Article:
João Paulo Leite
On October 1, 1908, the world would see the first Ford Motor Company release, the Ford T model. Endowed with several important technological innovations, it was a car that was easy to drive, had inexpensive maintenance and, above all, was affordable. Soon, the T model would become almost ubiquitous on the streets of the United States. Leading the company led by Henry Ford to reach hitherto unimaginable levels of production and sale. As a result, in order to increase efficiency and reduce production costs, in the year 1913, Ford introduced the use of moving conveyors on the premises of its factories, thus giving rise to the first assembly lines in history. Such an innovation, coupled with the emergence of scientific management methods such as Taylorism, marked a turning point not only in the history of the means of production, but in all modern labor and consumption logistics. It is only from Ford that we have come to know the rationalization, mechanization and division of labor as we know it today. It is his legacy that — through the use of standardization of machinery, equipment and, of course, products — would make possible the mass production of consumer goods.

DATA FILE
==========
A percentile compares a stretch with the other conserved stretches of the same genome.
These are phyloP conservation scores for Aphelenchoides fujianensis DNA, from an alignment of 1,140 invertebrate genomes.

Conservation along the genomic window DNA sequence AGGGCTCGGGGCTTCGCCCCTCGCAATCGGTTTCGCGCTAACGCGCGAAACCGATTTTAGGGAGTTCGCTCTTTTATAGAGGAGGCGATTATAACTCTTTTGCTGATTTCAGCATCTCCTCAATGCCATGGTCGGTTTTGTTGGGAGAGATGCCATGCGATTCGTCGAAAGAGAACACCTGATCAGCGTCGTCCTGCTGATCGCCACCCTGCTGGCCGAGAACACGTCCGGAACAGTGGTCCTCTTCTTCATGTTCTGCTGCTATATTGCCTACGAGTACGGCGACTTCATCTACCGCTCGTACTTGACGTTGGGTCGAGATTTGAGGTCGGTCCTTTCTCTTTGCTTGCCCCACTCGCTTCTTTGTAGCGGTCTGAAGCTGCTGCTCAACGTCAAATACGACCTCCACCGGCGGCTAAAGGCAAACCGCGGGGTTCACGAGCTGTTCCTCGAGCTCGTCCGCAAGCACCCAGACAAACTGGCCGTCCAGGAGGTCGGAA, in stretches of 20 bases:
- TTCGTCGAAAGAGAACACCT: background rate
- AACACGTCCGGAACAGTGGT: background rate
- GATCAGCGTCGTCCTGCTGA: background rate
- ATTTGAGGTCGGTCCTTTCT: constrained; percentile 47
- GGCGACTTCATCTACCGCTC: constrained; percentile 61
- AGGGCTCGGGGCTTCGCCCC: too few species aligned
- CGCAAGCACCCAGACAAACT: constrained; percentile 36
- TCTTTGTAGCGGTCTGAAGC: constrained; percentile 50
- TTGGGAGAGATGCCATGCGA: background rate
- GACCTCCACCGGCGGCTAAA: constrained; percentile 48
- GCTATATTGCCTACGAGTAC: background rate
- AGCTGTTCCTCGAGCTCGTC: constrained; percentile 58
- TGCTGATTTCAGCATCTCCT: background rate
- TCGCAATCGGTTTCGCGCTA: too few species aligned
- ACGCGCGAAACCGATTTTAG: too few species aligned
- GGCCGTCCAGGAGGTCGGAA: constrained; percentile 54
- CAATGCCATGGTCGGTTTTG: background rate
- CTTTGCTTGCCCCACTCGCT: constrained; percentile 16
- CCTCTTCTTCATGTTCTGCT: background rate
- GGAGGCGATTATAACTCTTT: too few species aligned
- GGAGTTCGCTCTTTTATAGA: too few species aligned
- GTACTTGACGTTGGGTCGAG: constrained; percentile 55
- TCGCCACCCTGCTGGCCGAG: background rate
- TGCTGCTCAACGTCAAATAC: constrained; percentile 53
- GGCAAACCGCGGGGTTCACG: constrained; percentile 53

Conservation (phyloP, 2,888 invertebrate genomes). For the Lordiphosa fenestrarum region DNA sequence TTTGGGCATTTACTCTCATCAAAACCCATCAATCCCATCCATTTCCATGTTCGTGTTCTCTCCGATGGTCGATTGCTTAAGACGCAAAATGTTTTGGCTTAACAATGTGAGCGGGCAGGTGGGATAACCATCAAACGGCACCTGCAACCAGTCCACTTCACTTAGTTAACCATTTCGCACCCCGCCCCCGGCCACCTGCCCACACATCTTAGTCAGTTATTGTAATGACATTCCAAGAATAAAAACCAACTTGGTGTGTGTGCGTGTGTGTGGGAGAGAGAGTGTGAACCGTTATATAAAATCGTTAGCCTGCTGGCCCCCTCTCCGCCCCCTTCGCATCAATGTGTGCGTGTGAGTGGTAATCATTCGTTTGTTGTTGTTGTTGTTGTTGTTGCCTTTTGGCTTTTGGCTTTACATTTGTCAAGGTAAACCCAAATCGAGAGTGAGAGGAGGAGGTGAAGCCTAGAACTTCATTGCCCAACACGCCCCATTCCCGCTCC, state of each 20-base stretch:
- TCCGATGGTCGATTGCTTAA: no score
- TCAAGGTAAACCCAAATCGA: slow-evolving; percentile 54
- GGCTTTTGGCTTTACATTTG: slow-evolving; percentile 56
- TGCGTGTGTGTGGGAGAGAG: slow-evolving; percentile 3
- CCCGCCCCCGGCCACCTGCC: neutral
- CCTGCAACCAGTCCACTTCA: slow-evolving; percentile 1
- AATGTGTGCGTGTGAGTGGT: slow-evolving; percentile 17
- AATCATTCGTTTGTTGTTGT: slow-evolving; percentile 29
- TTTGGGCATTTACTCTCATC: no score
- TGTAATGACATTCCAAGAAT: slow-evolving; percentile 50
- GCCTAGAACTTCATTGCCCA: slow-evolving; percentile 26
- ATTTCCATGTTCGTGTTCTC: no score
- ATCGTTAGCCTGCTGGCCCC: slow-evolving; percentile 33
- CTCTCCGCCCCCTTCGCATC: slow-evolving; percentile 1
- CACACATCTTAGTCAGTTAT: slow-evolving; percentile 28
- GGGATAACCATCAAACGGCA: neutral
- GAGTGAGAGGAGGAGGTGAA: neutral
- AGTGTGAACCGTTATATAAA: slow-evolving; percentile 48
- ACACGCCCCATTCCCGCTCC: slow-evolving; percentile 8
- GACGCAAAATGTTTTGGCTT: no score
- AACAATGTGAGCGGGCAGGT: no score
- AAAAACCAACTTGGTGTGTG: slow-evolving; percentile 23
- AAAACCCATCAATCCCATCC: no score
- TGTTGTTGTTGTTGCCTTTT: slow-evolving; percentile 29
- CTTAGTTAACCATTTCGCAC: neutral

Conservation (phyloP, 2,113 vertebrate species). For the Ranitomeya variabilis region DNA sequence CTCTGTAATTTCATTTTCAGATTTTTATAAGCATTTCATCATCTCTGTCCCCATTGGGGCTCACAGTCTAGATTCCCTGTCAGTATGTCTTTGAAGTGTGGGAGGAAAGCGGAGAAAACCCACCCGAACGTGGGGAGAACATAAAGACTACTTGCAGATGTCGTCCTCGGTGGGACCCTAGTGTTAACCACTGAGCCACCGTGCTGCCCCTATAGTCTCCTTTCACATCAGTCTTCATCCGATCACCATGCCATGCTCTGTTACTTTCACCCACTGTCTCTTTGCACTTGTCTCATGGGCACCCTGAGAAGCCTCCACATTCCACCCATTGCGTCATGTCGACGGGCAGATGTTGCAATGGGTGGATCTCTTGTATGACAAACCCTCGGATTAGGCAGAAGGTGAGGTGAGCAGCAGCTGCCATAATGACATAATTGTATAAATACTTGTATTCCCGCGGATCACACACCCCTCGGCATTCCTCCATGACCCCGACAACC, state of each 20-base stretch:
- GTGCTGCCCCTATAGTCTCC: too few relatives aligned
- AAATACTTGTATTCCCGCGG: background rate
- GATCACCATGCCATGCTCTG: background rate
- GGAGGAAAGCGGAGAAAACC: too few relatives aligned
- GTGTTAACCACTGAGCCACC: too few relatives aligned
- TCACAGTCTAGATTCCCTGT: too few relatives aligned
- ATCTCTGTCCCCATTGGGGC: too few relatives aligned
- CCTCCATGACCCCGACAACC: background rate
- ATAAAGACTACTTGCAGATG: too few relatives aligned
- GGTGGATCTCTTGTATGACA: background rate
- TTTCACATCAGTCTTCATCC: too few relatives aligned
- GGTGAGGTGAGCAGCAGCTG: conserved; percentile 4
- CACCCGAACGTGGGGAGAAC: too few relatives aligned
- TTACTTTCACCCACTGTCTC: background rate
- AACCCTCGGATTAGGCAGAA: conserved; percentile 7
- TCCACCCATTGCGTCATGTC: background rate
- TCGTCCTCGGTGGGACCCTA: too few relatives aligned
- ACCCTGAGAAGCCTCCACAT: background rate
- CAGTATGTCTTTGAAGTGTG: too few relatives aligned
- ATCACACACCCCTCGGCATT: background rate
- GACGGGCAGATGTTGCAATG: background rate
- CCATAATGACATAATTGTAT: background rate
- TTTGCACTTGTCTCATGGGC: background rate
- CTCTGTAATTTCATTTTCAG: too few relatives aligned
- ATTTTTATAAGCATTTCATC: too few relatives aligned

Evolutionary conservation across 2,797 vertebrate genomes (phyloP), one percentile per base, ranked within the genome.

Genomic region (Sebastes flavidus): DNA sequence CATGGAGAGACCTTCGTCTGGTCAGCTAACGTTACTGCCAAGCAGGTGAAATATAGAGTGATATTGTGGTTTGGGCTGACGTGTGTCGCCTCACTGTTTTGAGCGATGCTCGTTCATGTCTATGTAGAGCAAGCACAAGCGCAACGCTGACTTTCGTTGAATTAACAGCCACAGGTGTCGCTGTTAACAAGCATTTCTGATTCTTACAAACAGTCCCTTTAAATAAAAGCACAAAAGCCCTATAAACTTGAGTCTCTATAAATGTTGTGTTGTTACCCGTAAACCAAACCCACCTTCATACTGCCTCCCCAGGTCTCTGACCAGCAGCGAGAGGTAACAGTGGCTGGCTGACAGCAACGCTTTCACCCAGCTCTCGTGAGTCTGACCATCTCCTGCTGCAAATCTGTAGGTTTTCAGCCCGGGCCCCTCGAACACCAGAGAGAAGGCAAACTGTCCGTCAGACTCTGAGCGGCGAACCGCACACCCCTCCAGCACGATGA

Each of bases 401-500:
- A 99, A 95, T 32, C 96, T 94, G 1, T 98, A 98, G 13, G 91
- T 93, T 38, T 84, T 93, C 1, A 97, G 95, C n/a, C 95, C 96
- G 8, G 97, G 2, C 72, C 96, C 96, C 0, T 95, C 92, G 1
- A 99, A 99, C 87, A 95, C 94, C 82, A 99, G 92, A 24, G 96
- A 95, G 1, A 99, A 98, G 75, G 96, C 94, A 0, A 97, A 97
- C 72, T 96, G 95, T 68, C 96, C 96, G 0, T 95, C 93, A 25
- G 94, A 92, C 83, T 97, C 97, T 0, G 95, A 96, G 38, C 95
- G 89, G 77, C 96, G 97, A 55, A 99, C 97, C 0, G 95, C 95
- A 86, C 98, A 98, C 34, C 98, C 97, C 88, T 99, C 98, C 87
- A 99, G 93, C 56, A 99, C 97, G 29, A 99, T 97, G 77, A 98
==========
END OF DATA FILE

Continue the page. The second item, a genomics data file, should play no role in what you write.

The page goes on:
The work of João Paulo Leite attents to these questions and makes them explicit, however, also approaches them through a problematic of the aesthetic-historical order. On the assembly line, the artist dissects not only the mismatch between subject, labor force and production within the capitalist factory, but also, by electing the cube figure as an object of production, ironizes the abstract rational artistic tradition of the modernist matrix . In this sense, Leite emphasizes the contradictions of the capitalist productive system by referring to formal abstractionism in terms of the Fordist production scheme, inasmuch as it can propose a symmetrical metaphorical assembly line, that is, in which the process of abstraction that converts the workers into simple workforce is reflected in the very formal abstraction of their products.
Watch a video of the artwork shot during the exhibition